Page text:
Elevator Action is mostly just mindless entertainment and a good time killer. But for what it is, it is one of the best of its era. And despite being pretty straightforward and a bit basic, it’s still a good challenge.

Rating: 8/10
Pairs well with: games like Lode RunnerBurger Time and Elevators.

Film Review: The Ambushers (1967)

Release Date: December 20th, 1967 (Chicago premiere)
Directed by: Henry Levin
Written by: Herbert Baker
Based on: The Ambushers by Donald Hamilton
Music by: Herbert Baker, Hugo Montenegro
Cast: Dean Martin, Senta Berger, Janice Rule, James Gregory, Albert Salmi, Kurt Kasznar, Beverly Adams, John Brascia

Columbia Pictures, 102 Minutes

Review:

[a new female recruit gets turned on by Frank Sinatra’s “Strangers in the Night” playing in the background] “You really like Perry Como that much?” – Matt Helm

The first two Matt Helm films were a lot of fun and really capture the magic and charisma of Dean Martin. I thought the first two were pretty consistent, overall. This one, however, falls off a bit and it looks as if the formula is running out of steam.

Still, Dean Martin makes this picture work and it’s hard to deny his charm and his ability to command the screen and make his audience smile along with him.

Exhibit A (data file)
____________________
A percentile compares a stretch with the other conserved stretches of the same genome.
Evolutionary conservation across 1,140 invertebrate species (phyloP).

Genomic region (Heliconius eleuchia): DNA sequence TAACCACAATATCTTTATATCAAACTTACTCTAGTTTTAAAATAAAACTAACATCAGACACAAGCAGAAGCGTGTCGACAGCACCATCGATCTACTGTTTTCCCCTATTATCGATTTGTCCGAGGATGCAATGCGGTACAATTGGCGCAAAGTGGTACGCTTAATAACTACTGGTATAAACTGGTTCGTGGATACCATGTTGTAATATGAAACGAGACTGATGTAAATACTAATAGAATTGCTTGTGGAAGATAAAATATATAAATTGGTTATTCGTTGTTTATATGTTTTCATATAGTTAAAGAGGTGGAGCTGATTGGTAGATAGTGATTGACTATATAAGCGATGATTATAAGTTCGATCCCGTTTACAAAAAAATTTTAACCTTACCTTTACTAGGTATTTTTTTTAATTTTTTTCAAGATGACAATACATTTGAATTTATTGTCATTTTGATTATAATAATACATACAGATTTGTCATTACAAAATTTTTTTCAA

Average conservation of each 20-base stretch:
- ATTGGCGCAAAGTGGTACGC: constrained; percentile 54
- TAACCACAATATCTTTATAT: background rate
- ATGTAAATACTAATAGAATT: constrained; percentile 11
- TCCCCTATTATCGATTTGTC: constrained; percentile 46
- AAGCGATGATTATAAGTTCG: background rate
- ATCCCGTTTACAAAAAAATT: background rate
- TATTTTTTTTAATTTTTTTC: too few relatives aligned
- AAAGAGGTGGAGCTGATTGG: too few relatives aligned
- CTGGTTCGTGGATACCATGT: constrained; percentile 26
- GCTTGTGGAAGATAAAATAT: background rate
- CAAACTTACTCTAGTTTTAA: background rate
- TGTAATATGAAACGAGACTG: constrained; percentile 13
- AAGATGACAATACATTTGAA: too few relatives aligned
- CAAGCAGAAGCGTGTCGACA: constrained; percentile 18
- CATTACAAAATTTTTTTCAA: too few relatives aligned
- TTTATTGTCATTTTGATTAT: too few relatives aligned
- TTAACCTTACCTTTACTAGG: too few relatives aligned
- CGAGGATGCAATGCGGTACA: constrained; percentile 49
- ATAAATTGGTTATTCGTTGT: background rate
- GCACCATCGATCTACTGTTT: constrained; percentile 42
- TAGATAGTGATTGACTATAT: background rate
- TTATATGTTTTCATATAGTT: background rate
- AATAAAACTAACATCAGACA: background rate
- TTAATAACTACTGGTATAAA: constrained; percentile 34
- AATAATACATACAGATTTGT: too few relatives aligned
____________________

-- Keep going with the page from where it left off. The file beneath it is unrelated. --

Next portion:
As far as the story goes, this one was weak. It features a government made UFO for some reason and a lot of wacky stuff that doesn’t work as well as the wacky stuff we saw in the installments before this chapter in the franchise.

Also, the intro to the film and the title are confusing, as we’re introduced to the idea of this all female assault team called “The Ambushers” but really, they don’t exist in the film in any sort of meaningful way to justify the title or the movie’s awesome opening credits sequence.

Sure, we get to see Dean Martin hamming it up and flirting with good looking ladies at the agency’s HQ in the first act but once he’s off to Mexico, that’s pretty much it for Dean Martin being a guy in a sea of hot women.

The film does have some strengths apart from Martin.

I thought that the Mexican brewery shootout and fisticuffs were well done and the environment was used superbly within the sequence.

Also, the big climax was well written, well structured, executed nicely and pretty energetic. It had a lot of good hilarious bits in it and it sort of makes up for the duller parts of the film.

Now there aren’t many dull moments but the film feels as if they blew most of the good jokes in the first two pictures and didn’t have a lot left to work into this one. But Martin did his best.